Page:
Carbon dioxide (CO2) is a colourless gas with a sour taste and a mild harsh odour. It is one of the most important greenhouse gases linked to global warming, but it is a minor component of the Earth's atmosphere (about 3 volumes in 10,000), formed in the combustion of carbon-containing materials, fermentation, and animal respiration, and used by plants in carbohydrate photosynthesis.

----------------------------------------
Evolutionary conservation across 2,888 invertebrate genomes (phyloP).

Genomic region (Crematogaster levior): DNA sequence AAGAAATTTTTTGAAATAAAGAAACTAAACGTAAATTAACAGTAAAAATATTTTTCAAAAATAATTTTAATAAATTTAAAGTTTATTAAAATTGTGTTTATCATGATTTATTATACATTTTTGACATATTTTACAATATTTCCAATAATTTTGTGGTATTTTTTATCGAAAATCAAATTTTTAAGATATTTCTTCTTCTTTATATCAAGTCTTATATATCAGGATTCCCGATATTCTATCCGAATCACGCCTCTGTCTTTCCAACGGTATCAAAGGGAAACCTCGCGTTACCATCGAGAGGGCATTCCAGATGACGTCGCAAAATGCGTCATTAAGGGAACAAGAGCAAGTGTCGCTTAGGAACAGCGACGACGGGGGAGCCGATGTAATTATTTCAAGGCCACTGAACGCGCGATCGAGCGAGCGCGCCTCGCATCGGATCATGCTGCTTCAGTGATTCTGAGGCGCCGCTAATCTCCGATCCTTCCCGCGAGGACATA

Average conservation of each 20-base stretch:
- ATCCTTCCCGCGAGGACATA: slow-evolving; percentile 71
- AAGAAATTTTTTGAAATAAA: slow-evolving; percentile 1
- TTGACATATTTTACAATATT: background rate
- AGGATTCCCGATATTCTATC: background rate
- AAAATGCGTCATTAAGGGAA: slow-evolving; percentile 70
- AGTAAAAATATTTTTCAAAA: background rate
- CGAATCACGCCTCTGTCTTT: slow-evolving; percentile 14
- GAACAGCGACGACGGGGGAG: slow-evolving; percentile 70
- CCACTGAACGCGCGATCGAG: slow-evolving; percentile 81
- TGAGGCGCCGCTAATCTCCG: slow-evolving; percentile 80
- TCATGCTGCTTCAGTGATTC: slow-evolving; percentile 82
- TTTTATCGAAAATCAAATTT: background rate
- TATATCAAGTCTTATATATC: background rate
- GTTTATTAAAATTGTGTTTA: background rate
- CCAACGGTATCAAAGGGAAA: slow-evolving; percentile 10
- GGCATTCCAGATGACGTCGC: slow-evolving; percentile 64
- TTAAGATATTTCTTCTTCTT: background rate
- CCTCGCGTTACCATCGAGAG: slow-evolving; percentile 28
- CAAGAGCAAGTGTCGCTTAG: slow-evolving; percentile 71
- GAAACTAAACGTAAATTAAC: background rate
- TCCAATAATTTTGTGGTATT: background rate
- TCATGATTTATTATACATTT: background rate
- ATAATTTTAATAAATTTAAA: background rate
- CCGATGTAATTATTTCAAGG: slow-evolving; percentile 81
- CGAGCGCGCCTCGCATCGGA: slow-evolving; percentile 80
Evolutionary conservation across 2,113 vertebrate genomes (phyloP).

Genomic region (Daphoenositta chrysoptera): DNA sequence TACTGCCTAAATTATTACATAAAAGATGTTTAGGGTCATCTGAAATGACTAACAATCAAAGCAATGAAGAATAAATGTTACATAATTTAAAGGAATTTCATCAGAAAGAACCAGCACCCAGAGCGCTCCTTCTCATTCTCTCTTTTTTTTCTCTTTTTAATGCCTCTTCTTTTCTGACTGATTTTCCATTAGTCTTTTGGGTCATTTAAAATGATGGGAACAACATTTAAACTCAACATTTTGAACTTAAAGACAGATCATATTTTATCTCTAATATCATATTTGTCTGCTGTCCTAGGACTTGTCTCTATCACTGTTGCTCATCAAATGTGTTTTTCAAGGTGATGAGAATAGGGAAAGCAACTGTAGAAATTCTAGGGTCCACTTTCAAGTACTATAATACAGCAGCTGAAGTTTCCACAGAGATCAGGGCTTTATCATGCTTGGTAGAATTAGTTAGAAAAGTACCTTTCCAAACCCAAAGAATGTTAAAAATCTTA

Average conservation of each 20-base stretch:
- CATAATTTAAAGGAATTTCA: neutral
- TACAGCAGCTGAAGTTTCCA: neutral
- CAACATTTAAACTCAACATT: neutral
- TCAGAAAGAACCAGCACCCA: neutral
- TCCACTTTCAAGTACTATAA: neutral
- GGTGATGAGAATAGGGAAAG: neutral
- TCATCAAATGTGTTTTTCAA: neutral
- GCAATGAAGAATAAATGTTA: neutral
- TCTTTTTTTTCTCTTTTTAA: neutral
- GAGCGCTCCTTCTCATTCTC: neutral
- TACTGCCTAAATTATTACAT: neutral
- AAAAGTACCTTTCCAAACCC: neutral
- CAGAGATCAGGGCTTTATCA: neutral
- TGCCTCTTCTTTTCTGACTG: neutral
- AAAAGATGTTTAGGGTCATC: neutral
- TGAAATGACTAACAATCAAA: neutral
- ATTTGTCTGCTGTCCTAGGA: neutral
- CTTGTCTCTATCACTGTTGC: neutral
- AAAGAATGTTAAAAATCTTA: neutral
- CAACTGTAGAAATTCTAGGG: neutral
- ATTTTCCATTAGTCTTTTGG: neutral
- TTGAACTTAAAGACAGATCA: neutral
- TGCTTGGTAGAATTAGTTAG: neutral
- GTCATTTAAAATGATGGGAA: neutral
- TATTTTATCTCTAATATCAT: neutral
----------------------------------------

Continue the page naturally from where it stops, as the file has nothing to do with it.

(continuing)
Jan Baptista van Helmont, a Belgian scientist, identified carbon dioxide as a distinct gas early in the 17th century after observing it as a result of both fermentation and combustion. At 31 °C (87.4 °F), it liquefies to 75 kilogrammes per square centimetre (1,071 pounds per square inch), or 16–24 kg per sq cm (230–345 lb per sq in.) at 23–12 °C (10–10 °F). Carbon dioxide is used as a refrigerant, to inflate life rafts and life jackets, to blast coal, to foam rubber and plastics, to promote plant growth in greenhouses, to immobilise animals before slaughter, and to make carbonated beverages.
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